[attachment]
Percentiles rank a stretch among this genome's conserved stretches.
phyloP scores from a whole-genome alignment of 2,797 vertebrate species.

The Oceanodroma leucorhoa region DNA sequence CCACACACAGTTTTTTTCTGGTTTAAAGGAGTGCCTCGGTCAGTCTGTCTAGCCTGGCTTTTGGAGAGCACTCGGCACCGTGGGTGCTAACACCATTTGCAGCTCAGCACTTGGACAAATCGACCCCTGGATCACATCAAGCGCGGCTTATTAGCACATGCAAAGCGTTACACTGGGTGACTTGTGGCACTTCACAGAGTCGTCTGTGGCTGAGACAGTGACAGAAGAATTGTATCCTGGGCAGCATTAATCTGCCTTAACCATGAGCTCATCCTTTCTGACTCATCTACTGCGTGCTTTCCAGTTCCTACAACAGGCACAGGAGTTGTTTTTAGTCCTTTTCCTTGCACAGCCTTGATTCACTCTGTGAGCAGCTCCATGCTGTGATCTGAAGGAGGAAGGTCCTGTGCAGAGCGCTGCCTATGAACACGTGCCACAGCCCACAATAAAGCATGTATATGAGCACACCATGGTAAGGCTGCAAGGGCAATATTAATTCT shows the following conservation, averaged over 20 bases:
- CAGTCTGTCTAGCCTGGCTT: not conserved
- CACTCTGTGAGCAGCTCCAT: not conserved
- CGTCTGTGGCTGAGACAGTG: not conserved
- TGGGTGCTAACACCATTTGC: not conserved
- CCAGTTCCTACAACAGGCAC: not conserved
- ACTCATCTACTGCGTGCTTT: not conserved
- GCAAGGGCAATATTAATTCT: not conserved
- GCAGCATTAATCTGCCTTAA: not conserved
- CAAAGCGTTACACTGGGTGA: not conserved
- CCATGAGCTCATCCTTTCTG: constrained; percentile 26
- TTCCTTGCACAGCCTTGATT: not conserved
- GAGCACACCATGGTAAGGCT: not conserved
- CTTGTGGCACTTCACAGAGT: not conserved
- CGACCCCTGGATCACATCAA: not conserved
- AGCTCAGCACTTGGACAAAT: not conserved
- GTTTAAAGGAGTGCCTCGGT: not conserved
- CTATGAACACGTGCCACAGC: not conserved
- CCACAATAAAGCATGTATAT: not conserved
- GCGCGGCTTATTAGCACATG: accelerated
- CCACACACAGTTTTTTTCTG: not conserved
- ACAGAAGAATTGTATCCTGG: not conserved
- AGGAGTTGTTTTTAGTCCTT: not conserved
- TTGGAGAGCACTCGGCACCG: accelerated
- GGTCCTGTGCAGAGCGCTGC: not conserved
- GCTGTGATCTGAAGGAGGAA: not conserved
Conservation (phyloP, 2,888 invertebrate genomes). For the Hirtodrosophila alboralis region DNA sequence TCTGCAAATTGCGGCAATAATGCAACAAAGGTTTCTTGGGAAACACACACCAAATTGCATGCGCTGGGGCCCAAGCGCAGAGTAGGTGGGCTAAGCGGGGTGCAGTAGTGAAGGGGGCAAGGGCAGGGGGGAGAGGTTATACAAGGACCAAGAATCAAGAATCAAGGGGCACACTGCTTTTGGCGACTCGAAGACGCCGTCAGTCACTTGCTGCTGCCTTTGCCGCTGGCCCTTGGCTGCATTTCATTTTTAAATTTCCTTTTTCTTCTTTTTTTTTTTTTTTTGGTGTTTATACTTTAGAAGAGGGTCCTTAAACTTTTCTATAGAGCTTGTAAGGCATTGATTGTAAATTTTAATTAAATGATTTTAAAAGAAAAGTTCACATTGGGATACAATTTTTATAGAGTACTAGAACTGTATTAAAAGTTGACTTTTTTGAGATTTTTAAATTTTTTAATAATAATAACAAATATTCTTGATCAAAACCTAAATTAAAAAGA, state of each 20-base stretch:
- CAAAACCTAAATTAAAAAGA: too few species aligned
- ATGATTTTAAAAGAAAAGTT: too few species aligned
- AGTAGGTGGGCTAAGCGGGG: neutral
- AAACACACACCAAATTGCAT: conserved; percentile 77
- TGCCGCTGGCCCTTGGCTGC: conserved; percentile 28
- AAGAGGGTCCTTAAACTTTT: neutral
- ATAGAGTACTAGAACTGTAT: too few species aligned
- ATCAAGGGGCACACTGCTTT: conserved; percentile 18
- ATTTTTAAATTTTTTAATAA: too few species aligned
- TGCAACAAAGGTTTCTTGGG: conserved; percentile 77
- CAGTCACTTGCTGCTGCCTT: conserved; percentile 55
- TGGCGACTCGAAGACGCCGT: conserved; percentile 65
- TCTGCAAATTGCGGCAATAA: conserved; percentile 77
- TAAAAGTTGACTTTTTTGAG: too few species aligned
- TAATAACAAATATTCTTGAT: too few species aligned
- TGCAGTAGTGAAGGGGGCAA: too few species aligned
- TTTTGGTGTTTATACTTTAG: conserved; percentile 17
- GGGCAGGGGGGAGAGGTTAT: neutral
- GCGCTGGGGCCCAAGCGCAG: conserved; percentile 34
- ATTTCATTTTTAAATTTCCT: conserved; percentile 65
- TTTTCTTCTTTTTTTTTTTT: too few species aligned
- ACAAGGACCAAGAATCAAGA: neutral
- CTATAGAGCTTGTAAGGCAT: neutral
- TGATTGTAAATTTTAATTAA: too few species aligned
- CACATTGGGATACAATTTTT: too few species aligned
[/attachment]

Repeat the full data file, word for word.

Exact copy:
Percentiles rank a stretch among this genome's conserved stretches.
phyloP scores from a whole-genome alignment of 2,797 vertebrate species.

The Oceanodroma leucorhoa region DNA sequence CCACACACAGTTTTTTTCTGGTTTAAAGGAGTGCCTCGGTCAGTCTGTCTAGCCTGGCTTTTGGAGAGCACTCGGCACCGTGGGTGCTAACACCATTTGCAGCTCAGCACTTGGACAAATCGACCCCTGGATCACATCAAGCGCGGCTTATTAGCACATGCAAAGCGTTACACTGGGTGACTTGTGGCACTTCACAGAGTCGTCTGTGGCTGAGACAGTGACAGAAGAATTGTATCCTGGGCAGCATTAATCTGCCTTAACCATGAGCTCATCCTTTCTGACTCATCTACTGCGTGCTTTCCAGTTCCTACAACAGGCACAGGAGTTGTTTTTAGTCCTTTTCCTTGCACAGCCTTGATTCACTCTGTGAGCAGCTCCATGCTGTGATCTGAAGGAGGAAGGTCCTGTGCAGAGCGCTGCCTATGAACACGTGCCACAGCCCACAATAAAGCATGTATATGAGCACACCATGGTAAGGCTGCAAGGGCAATATTAATTCT shows the following conservation, averaged over 20 bases:
- CAGTCTGTCTAGCCTGGCTT: not conserved
- CACTCTGTGAGCAGCTCCAT: not conserved
- CGTCTGTGGCTGAGACAGTG: not conserved
- TGGGTGCTAACACCATTTGC: not conserved
- CCAGTTCCTACAACAGGCAC: not conserved
- ACTCATCTACTGCGTGCTTT: not conserved
- GCAAGGGCAATATTAATTCT: not conserved
- GCAGCATTAATCTGCCTTAA: not conserved
- CAAAGCGTTACACTGGGTGA: not conserved
- CCATGAGCTCATCCTTTCTG: constrained; percentile 26
- TTCCTTGCACAGCCTTGATT: not conserved
- GAGCACACCATGGTAAGGCT: not conserved
- CTTGTGGCACTTCACAGAGT: not conserved
- CGACCCCTGGATCACATCAA: not conserved
- AGCTCAGCACTTGGACAAAT: not conserved
- GTTTAAAGGAGTGCCTCGGT: not conserved
- CTATGAACACGTGCCACAGC: not conserved
- CCACAATAAAGCATGTATAT: not conserved
- GCGCGGCTTATTAGCACATG: accelerated
- CCACACACAGTTTTTTTCTG: not conserved
- ACAGAAGAATTGTATCCTGG: not conserved
- AGGAGTTGTTTTTAGTCCTT: not conserved
- TTGGAGAGCACTCGGCACCG: accelerated
- GGTCCTGTGCAGAGCGCTGC: not conserved
- GCTGTGATCTGAAGGAGGAA: not conserved
Conservation (phyloP, 2,888 invertebrate genomes). For the Hirtodrosophila alboralis region DNA sequence TCTGCAAATTGCGGCAATAATGCAACAAAGGTTTCTTGGGAAACACACACCAAATTGCATGCGCTGGGGCCCAAGCGCAGAGTAGGTGGGCTAAGCGGGGTGCAGTAGTGAAGGGGGCAAGGGCAGGGGGGAGAGGTTATACAAGGACCAAGAATCAAGAATCAAGGGGCACACTGCTTTTGGCGACTCGAAGACGCCGTCAGTCACTTGCTGCTGCCTTTGCCGCTGGCCCTTGGCTGCATTTCATTTTTAAATTTCCTTTTTCTTCTTTTTTTTTTTTTTTTGGTGTTTATACTTTAGAAGAGGGTCCTTAAACTTTTCTATAGAGCTTGTAAGGCATTGATTGTAAATTTTAATTAAATGATTTTAAAAGAAAAGTTCACATTGGGATACAATTTTTATAGAGTACTAGAACTGTATTAAAAGTTGACTTTTTTGAGATTTTTAAATTTTTTAATAATAATAACAAATATTCTTGATCAAAACCTAAATTAAAAAGA, state of each 20-base stretch:
- CAAAACCTAAATTAAAAAGA: too few species aligned
- ATGATTTTAAAAGAAAAGTT: too few species aligned
- AGTAGGTGGGCTAAGCGGGG: neutral
- AAACACACACCAAATTGCAT: conserved; percentile 77
- TGCCGCTGGCCCTTGGCTGC: conserved; percentile 28
- AAGAGGGTCCTTAAACTTTT: neutral
- ATAGAGTACTAGAACTGTAT: too few species aligned
- ATCAAGGGGCACACTGCTTT: conserved; percentile 18
- ATTTTTAAATTTTTTAATAA: too few species aligned
- TGCAACAAAGGTTTCTTGGG: conserved; percentile 77
- CAGTCACTTGCTGCTGCCTT: conserved; percentile 55
- TGGCGACTCGAAGACGCCGT: conserved; percentile 65
- TCTGCAAATTGCGGCAATAA: conserved; percentile 77
- TAAAAGTTGACTTTTTTGAG: too few species aligned
- TAATAACAAATATTCTTGAT: too few species aligned
- TGCAGTAGTGAAGGGGGCAA: too few species aligned
- TTTTGGTGTTTATACTTTAG: conserved; percentile 17
- GGGCAGGGGGGAGAGGTTAT: neutral
- GCGCTGGGGCCCAAGCGCAG: conserved; percentile 34
- ATTTCATTTTTAAATTTCCT: conserved; percentile 65
- TTTTCTTCTTTTTTTTTTTT: too few species aligned
- ACAAGGACCAAGAATCAAGA: neutral
- CTATAGAGCTTGTAAGGCAT: neutral
- TGATTGTAAATTTTAATTAA: too few species aligned
- CACATTGGGATACAATTTTT: too few species aligned